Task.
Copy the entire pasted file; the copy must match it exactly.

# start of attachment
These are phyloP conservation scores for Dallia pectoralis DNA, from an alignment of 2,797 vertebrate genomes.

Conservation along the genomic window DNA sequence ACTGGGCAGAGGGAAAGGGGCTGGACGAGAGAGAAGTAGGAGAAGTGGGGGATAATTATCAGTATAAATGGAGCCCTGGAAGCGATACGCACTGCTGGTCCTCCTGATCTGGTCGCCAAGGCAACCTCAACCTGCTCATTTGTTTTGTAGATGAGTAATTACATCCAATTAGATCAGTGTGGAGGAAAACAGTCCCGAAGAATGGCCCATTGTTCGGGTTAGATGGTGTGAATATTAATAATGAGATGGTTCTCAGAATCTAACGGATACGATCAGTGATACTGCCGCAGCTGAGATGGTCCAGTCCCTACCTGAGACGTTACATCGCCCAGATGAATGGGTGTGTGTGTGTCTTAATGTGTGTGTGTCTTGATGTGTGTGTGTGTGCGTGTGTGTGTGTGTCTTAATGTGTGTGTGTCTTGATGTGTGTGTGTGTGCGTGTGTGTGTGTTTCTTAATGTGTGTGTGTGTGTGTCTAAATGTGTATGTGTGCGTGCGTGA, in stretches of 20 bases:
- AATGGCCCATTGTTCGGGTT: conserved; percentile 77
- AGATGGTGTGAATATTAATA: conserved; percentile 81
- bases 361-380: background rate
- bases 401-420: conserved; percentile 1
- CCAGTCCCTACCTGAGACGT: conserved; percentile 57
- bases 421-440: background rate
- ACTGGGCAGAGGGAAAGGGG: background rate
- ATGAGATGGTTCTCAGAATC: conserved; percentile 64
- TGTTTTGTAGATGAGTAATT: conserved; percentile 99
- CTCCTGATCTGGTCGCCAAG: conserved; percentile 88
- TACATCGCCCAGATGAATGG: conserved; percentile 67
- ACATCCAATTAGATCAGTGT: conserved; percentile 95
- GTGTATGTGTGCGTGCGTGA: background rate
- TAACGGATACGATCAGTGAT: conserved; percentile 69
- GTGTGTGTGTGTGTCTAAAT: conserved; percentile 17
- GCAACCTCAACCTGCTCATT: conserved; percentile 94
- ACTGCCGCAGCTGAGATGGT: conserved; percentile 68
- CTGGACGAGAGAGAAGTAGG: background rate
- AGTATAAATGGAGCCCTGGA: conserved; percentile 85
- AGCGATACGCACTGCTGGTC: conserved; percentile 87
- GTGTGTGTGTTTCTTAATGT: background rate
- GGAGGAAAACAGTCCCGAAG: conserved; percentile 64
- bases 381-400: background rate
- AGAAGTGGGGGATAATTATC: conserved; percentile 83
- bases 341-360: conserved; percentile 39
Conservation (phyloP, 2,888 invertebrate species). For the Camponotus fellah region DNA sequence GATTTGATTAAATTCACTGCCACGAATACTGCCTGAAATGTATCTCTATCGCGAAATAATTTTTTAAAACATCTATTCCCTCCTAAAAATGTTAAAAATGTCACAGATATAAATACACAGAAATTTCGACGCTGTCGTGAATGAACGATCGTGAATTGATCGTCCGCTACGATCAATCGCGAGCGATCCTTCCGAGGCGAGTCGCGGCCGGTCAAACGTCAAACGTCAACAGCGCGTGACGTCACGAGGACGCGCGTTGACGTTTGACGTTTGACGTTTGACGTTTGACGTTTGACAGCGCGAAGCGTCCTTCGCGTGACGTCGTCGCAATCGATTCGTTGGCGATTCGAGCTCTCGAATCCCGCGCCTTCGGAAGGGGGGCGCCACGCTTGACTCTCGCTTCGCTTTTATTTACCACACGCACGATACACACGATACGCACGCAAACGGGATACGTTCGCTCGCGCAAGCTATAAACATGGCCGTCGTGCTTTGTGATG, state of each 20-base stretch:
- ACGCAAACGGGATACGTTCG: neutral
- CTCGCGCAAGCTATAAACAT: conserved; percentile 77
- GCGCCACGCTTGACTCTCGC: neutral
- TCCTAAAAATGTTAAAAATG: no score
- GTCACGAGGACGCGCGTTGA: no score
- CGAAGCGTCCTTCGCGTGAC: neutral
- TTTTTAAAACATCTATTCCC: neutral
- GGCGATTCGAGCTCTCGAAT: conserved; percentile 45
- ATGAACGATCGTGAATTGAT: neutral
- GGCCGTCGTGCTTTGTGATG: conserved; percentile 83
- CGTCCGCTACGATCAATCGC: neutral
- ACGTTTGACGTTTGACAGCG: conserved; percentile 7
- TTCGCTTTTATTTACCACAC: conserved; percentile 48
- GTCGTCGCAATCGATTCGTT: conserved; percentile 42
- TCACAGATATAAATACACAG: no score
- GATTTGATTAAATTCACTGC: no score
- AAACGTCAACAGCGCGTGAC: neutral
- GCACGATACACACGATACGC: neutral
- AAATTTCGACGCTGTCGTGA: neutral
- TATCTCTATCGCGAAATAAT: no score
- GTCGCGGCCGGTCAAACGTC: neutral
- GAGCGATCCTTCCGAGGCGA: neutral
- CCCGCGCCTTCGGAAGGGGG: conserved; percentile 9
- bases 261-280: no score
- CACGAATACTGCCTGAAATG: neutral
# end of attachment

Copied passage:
These are phyloP conservation scores for Dallia pectoralis DNA, from an alignment of 2,797 vertebrate genomes.

Conservation along the genomic window DNA sequence ACTGGGCAGAGGGAAAGGGGCTGGACGAGAGAGAAGTAGGAGAAGTGGGGGATAATTATCAGTATAAATGGAGCCCTGGAAGCGATACGCACTGCTGGTCCTCCTGATCTGGTCGCCAAGGCAACCTCAACCTGCTCATTTGTTTTGTAGATGAGTAATTACATCCAATTAGATCAGTGTGGAGGAAAACAGTCCCGAAGAATGGCCCATTGTTCGGGTTAGATGGTGTGAATATTAATAATGAGATGGTTCTCAGAATCTAACGGATACGATCAGTGATACTGCCGCAGCTGAGATGGTCCAGTCCCTACCTGAGACGTTACATCGCCCAGATGAATGGGTGTGTGTGTGTCTTAATGTGTGTGTGTCTTGATGTGTGTGTGTGTGCGTGTGTGTGTGTGTCTTAATGTGTGTGTGTCTTGATGTGTGTGTGTGTGCGTGTGTGTGTGTTTCTTAATGTGTGTGTGTGTGTGTCTAAATGTGTATGTGTGCGTGCGTGA, in stretches of 20 bases:
- AATGGCCCATTGTTCGGGTT: conserved; percentile 77
- AGATGGTGTGAATATTAATA: conserved; percentile 81
- bases 361-380: background rate
- bases 401-420: conserved; percentile 1
- CCAGTCCCTACCTGAGACGT: conserved; percentile 57
- bases 421-440: background rate
- ACTGGGCAGAGGGAAAGGGG: background rate
- ATGAGATGGTTCTCAGAATC: conserved; percentile 64
- TGTTTTGTAGATGAGTAATT: conserved; percentile 99
- CTCCTGATCTGGTCGCCAAG: conserved; percentile 88
- TACATCGCCCAGATGAATGG: conserved; percentile 67
- ACATCCAATTAGATCAGTGT: conserved; percentile 95
- GTGTATGTGTGCGTGCGTGA: background rate
- TAACGGATACGATCAGTGAT: conserved; percentile 69
- GTGTGTGTGTGTGTCTAAAT: conserved; percentile 17
- GCAACCTCAACCTGCTCATT: conserved; percentile 94
- ACTGCCGCAGCTGAGATGGT: conserved; percentile 68
- CTGGACGAGAGAGAAGTAGG: background rate
- AGTATAAATGGAGCCCTGGA: conserved; percentile 85
- AGCGATACGCACTGCTGGTC: conserved; percentile 87
- GTGTGTGTGTTTCTTAATGT: background rate
- GGAGGAAAACAGTCCCGAAG: conserved; percentile 64
- bases 381-400: background rate
- AGAAGTGGGGGATAATTATC: conserved; percentile 83
- bases 341-360: conserved; percentile 39
Conservation (phyloP, 2,888 invertebrate species). For the Camponotus fellah region DNA sequence GATTTGATTAAATTCACTGCCACGAATACTGCCTGAAATGTATCTCTATCGCGAAATAATTTTTTAAAACATCTATTCCCTCCTAAAAATGTTAAAAATGTCACAGATATAAATACACAGAAATTTCGACGCTGTCGTGAATGAACGATCGTGAATTGATCGTCCGCTACGATCAATCGCGAGCGATCCTTCCGAGGCGAGTCGCGGCCGGTCAAACGTCAAACGTCAACAGCGCGTGACGTCACGAGGACGCGCGTTGACGTTTGACGTTTGACGTTTGACGTTTGACGTTTGACAGCGCGAAGCGTCCTTCGCGTGACGTCGTCGCAATCGATTCGTTGGCGATTCGAGCTCTCGAATCCCGCGCCTTCGGAAGGGGGGCGCCACGCTTGACTCTCGCTTCGCTTTTATTTACCACACGCACGATACACACGATACGCACGCAAACGGGATACGTTCGCTCGCGCAAGCTATAAACATGGCCGTCGTGCTTTGTGATG, state of each 20-base stretch:
- ACGCAAACGGGATACGTTCG: neutral
- CTCGCGCAAGCTATAAACAT: conserved; percentile 77
- GCGCCACGCTTGACTCTCGC: neutral
- TCCTAAAAATGTTAAAAATG: no score
- GTCACGAGGACGCGCGTTGA: no score
- CGAAGCGTCCTTCGCGTGAC: neutral
- TTTTTAAAACATCTATTCCC: neutral
- GGCGATTCGAGCTCTCGAAT: conserved; percentile 45
- ATGAACGATCGTGAATTGAT: neutral
- GGCCGTCGTGCTTTGTGATG: conserved; percentile 83
- CGTCCGCTACGATCAATCGC: neutral
- ACGTTTGACGTTTGACAGCG: conserved; percentile 7
- TTCGCTTTTATTTACCACAC: conserved; percentile 48
- GTCGTCGCAATCGATTCGTT: conserved; percentile 42
- TCACAGATATAAATACACAG: no score
- GATTTGATTAAATTCACTGC: no score
- AAACGTCAACAGCGCGTGAC: neutral
- GCACGATACACACGATACGC: neutral
- AAATTTCGACGCTGTCGTGA: neutral
- TATCTCTATCGCGAAATAAT: no score
- GTCGCGGCCGGTCAAACGTC: neutral
- GAGCGATCCTTCCGAGGCGA: neutral
- CCCGCGCCTTCGGAAGGGGG: conserved; percentile 9
- bases 261-280: no score
- CACGAATACTGCCTGAAATG: neutral